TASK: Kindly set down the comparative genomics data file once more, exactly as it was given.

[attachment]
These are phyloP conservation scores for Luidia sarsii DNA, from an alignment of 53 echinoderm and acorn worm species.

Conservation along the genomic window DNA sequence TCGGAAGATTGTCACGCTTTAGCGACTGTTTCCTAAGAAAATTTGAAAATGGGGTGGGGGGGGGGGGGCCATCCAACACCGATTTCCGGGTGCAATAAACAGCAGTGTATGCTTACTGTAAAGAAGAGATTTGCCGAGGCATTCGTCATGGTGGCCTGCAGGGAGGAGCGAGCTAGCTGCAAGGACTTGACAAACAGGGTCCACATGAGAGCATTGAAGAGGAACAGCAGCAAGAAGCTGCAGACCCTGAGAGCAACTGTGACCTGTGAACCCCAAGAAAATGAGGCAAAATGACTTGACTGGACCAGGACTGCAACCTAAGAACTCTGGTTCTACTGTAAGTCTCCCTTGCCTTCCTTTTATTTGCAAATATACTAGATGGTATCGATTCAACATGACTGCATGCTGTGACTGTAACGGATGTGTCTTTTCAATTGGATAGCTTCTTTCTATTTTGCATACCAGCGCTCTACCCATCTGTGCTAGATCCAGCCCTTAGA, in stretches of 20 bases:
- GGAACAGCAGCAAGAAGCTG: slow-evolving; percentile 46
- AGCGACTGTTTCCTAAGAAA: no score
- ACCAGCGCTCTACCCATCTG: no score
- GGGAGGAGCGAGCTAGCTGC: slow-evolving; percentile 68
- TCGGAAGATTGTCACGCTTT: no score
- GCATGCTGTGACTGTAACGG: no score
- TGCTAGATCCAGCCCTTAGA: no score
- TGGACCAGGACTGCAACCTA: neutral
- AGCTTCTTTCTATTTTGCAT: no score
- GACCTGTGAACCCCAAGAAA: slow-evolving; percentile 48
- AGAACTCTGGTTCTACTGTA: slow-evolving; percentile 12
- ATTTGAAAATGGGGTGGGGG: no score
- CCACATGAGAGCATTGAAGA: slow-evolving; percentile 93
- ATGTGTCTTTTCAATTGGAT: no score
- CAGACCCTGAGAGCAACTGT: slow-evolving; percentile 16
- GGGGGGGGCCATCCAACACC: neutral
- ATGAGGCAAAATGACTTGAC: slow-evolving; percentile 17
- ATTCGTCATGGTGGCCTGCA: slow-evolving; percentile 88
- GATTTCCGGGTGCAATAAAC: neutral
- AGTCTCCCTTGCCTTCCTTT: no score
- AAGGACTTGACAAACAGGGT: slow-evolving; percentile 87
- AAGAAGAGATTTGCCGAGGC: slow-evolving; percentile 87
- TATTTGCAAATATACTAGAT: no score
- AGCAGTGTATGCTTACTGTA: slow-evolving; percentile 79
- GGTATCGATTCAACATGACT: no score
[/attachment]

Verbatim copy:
These are phyloP conservation scores for Luidia sarsii DNA, from an alignment of 53 echinoderm and acorn worm species.

Conservation along the genomic window DNA sequence TCGGAAGATTGTCACGCTTTAGCGACTGTTTCCTAAGAAAATTTGAAAATGGGGTGGGGGGGGGGGGGCCATCCAACACCGATTTCCGGGTGCAATAAACAGCAGTGTATGCTTACTGTAAAGAAGAGATTTGCCGAGGCATTCGTCATGGTGGCCTGCAGGGAGGAGCGAGCTAGCTGCAAGGACTTGACAAACAGGGTCCACATGAGAGCATTGAAGAGGAACAGCAGCAAGAAGCTGCAGACCCTGAGAGCAACTGTGACCTGTGAACCCCAAGAAAATGAGGCAAAATGACTTGACTGGACCAGGACTGCAACCTAAGAACTCTGGTTCTACTGTAAGTCTCCCTTGCCTTCCTTTTATTTGCAAATATACTAGATGGTATCGATTCAACATGACTGCATGCTGTGACTGTAACGGATGTGTCTTTTCAATTGGATAGCTTCTTTCTATTTTGCATACCAGCGCTCTACCCATCTGTGCTAGATCCAGCCCTTAGA, in stretches of 20 bases:
- GGAACAGCAGCAAGAAGCTG: slow-evolving; percentile 46
- AGCGACTGTTTCCTAAGAAA: no score
- ACCAGCGCTCTACCCATCTG: no score
- GGGAGGAGCGAGCTAGCTGC: slow-evolving; percentile 68
- TCGGAAGATTGTCACGCTTT: no score
- GCATGCTGTGACTGTAACGG: no score
- TGCTAGATCCAGCCCTTAGA: no score
- TGGACCAGGACTGCAACCTA: neutral
- AGCTTCTTTCTATTTTGCAT: no score
- GACCTGTGAACCCCAAGAAA: slow-evolving; percentile 48
- AGAACTCTGGTTCTACTGTA: slow-evolving; percentile 12
- ATTTGAAAATGGGGTGGGGG: no score
- CCACATGAGAGCATTGAAGA: slow-evolving; percentile 93
- ATGTGTCTTTTCAATTGGAT: no score
- CAGACCCTGAGAGCAACTGT: slow-evolving; percentile 16
- GGGGGGGGCCATCCAACACC: neutral
- ATGAGGCAAAATGACTTGAC: slow-evolving; percentile 17
- ATTCGTCATGGTGGCCTGCA: slow-evolving; percentile 88
- GATTTCCGGGTGCAATAAAC: neutral
- AGTCTCCCTTGCCTTCCTTT: no score
- AAGGACTTGACAAACAGGGT: slow-evolving; percentile 87
- AAGAAGAGATTTGCCGAGGC: slow-evolving; percentile 87
- TATTTGCAAATATACTAGAT: no score
- AGCAGTGTATGCTTACTGTA: slow-evolving; percentile 79
- GGTATCGATTCAACATGACT: no score